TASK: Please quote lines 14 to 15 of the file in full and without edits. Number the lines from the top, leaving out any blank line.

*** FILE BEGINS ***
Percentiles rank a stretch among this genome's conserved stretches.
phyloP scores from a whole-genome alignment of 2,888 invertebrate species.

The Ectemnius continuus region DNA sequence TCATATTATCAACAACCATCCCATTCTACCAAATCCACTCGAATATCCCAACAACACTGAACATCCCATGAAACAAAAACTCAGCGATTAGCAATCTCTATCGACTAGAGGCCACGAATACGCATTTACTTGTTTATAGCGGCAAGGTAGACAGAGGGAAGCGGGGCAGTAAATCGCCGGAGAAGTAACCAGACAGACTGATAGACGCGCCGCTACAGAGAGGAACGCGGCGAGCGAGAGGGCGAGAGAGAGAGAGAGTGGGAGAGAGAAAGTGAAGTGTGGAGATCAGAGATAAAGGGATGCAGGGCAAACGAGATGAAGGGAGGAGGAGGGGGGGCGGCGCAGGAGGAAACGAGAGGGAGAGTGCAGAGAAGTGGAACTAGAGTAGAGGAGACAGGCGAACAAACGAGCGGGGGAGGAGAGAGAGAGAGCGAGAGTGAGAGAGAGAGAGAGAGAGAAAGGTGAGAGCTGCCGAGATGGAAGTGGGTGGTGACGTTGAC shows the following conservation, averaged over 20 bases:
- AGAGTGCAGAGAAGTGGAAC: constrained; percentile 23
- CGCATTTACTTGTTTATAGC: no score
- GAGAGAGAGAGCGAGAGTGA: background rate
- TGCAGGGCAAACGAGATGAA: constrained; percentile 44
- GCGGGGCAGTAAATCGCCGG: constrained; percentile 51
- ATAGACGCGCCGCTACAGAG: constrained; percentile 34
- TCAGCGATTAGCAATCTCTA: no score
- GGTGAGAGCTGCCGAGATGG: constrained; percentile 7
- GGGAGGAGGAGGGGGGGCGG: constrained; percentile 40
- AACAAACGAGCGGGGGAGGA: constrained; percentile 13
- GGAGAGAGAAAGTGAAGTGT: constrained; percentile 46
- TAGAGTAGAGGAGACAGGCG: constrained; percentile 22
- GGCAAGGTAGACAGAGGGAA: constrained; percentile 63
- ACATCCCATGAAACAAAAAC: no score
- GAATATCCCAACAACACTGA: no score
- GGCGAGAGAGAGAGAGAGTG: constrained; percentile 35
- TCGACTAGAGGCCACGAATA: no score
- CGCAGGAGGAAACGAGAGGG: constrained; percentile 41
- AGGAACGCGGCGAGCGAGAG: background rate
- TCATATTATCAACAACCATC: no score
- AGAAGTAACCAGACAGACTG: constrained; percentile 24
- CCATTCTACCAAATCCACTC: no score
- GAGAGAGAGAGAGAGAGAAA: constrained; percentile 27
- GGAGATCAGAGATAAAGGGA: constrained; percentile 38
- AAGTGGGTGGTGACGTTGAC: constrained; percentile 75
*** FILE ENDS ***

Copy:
- GGAGAGAGAAAGTGAAGTGT: constrained; percentile 46
- TAGAGTAGAGGAGACAGGCG: constrained; percentile 22